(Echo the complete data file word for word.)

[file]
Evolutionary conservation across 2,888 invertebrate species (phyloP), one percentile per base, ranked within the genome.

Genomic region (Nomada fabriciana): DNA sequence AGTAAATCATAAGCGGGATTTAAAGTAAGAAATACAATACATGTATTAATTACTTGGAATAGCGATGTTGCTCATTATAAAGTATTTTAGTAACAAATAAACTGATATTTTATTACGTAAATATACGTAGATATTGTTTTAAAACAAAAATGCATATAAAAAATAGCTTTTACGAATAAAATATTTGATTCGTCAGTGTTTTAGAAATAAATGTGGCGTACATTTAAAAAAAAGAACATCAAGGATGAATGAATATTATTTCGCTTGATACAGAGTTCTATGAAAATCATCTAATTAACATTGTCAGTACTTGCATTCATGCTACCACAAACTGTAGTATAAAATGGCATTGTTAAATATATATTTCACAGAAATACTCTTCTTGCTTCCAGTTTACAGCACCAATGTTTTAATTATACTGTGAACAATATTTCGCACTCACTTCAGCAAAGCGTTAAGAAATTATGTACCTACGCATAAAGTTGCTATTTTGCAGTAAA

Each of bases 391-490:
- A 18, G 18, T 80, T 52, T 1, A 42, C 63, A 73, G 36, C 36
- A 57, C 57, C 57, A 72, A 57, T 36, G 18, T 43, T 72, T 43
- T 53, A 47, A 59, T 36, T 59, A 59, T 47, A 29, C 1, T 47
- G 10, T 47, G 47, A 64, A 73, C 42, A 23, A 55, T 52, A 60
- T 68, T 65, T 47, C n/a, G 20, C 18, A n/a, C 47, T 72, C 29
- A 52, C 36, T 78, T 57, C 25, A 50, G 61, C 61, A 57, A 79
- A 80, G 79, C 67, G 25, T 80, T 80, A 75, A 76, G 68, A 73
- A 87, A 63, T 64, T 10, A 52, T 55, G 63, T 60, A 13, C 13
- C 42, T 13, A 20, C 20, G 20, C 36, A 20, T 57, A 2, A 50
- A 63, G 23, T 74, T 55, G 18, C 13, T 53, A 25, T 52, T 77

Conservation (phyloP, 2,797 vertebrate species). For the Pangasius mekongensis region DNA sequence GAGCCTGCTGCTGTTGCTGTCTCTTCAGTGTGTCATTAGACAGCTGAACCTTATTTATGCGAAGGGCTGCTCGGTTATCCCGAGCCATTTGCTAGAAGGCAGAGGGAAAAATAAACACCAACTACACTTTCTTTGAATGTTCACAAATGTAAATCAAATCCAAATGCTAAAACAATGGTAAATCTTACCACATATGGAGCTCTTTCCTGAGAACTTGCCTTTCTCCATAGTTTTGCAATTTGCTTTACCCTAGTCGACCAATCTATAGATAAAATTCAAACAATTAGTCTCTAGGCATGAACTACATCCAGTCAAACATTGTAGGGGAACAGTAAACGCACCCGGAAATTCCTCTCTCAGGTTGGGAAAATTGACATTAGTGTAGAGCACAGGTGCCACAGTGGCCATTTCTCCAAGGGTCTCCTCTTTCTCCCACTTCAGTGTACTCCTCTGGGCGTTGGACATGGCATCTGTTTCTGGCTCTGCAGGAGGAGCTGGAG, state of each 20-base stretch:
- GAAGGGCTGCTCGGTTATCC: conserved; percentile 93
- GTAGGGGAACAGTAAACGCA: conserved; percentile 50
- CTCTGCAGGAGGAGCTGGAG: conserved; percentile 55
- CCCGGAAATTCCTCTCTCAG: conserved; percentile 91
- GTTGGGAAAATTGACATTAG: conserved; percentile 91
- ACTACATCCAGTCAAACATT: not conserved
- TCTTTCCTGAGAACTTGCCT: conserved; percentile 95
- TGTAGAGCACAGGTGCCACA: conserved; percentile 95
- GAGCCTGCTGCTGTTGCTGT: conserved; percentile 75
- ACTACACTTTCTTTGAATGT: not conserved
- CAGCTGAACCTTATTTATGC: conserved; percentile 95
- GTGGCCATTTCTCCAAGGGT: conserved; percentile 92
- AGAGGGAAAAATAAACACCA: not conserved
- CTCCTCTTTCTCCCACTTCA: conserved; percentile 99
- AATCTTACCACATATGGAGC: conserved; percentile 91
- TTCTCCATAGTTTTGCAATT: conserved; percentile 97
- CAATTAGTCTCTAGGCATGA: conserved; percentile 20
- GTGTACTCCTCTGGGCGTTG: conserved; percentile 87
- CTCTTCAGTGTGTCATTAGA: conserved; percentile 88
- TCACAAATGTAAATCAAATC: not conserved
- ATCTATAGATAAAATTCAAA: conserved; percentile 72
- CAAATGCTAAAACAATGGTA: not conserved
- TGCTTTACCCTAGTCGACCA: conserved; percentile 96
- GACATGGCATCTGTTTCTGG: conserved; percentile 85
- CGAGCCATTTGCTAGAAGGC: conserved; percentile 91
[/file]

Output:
Evolutionary conservation across 2,888 invertebrate species (phyloP), one percentile per base, ranked within the genome.

Genomic region (Nomada fabriciana): DNA sequence AGTAAATCATAAGCGGGATTTAAAGTAAGAAATACAATACATGTATTAATTACTTGGAATAGCGATGTTGCTCATTATAAAGTATTTTAGTAACAAATAAACTGATATTTTATTACGTAAATATACGTAGATATTGTTTTAAAACAAAAATGCATATAAAAAATAGCTTTTACGAATAAAATATTTGATTCGTCAGTGTTTTAGAAATAAATGTGGCGTACATTTAAAAAAAAGAACATCAAGGATGAATGAATATTATTTCGCTTGATACAGAGTTCTATGAAAATCATCTAATTAACATTGTCAGTACTTGCATTCATGCTACCACAAACTGTAGTATAAAATGGCATTGTTAAATATATATTTCACAGAAATACTCTTCTTGCTTCCAGTTTACAGCACCAATGTTTTAATTATACTGTGAACAATATTTCGCACTCACTTCAGCAAAGCGTTAAGAAATTATGTACCTACGCATAAAGTTGCTATTTTGCAGTAAA

Each of bases 391-490:
- A 18, G 18, T 80, T 52, T 1, A 42, C 63, A 73, G 36, C 36
- A 57, C 57, C 57, A 72, A 57, T 36, G 18, T 43, T 72, T 43
- T 53, A 47, A 59, T 36, T 59, A 59, T 47, A 29, C 1, T 47
- G 10, T 47, G 47, A 64, A 73, C 42, A 23, A 55, T 52, A 60
- T 68, T 65, T 47, C n/a, G 20, C 18, A n/a, C 47, T 72, C 29
- A 52, C 36, T 78, T 57, C 25, A 50, G 61, C 61, A 57, A 79
- A 80, G 79, C 67, G 25, T 80, T 80, A 75, A 76, G 68, A 73
- A 87, A 63, T 64, T 10, A 52, T 55, G 63, T 60, A 13, C 13
- C 42, T 13, A 20, C 20, G 20, C 36, A 20, T 57, A 2, A 50
- A 63, G 23, T 74, T 55, G 18, C 13, T 53, A 25, T 52, T 77

Conservation (phyloP, 2,797 vertebrate species). For the Pangasius mekongensis region DNA sequence GAGCCTGCTGCTGTTGCTGTCTCTTCAGTGTGTCATTAGACAGCTGAACCTTATTTATGCGAAGGGCTGCTCGGTTATCCCGAGCCATTTGCTAGAAGGCAGAGGGAAAAATAAACACCAACTACACTTTCTTTGAATGTTCACAAATGTAAATCAAATCCAAATGCTAAAACAATGGTAAATCTTACCACATATGGAGCTCTTTCCTGAGAACTTGCCTTTCTCCATAGTTTTGCAATTTGCTTTACCCTAGTCGACCAATCTATAGATAAAATTCAAACAATTAGTCTCTAGGCATGAACTACATCCAGTCAAACATTGTAGGGGAACAGTAAACGCACCCGGAAATTCCTCTCTCAGGTTGGGAAAATTGACATTAGTGTAGAGCACAGGTGCCACAGTGGCCATTTCTCCAAGGGTCTCCTCTTTCTCCCACTTCAGTGTACTCCTCTGGGCGTTGGACATGGCATCTGTTTCTGGCTCTGCAGGAGGAGCTGGAG, state of each 20-base stretch:
- GAAGGGCTGCTCGGTTATCC: conserved; percentile 93
- GTAGGGGAACAGTAAACGCA: conserved; percentile 50
- CTCTGCAGGAGGAGCTGGAG: conserved; percentile 55
- CCCGGAAATTCCTCTCTCAG: conserved; percentile 91
- GTTGGGAAAATTGACATTAG: conserved; percentile 91
- ACTACATCCAGTCAAACATT: not conserved
- TCTTTCCTGAGAACTTGCCT: conserved; percentile 95
- TGTAGAGCACAGGTGCCACA: conserved; percentile 95
- GAGCCTGCTGCTGTTGCTGT: conserved; percentile 75
- ACTACACTTTCTTTGAATGT: not conserved
- CAGCTGAACCTTATTTATGC: conserved; percentile 95
- GTGGCCATTTCTCCAAGGGT: conserved; percentile 92
- AGAGGGAAAAATAAACACCA: not conserved
- CTCCTCTTTCTCCCACTTCA: conserved; percentile 99
- AATCTTACCACATATGGAGC: conserved; percentile 91
- TTCTCCATAGTTTTGCAATT: conserved; percentile 97
- CAATTAGTCTCTAGGCATGA: conserved; percentile 20
- GTGTACTCCTCTGGGCGTTG: conserved; percentile 87
- CTCTTCAGTGTGTCATTAGA: conserved; percentile 88
- TCACAAATGTAAATCAAATC: not conserved
- ATCTATAGATAAAATTCAAA: conserved; percentile 72
- CAAATGCTAAAACAATGGTA: not conserved
- TGCTTTACCCTAGTCGACCA: conserved; percentile 96
- GACATGGCATCTGTTTCTGG: conserved; percentile 85
- CGAGCCATTTGCTAGAAGGC: conserved; percentile 91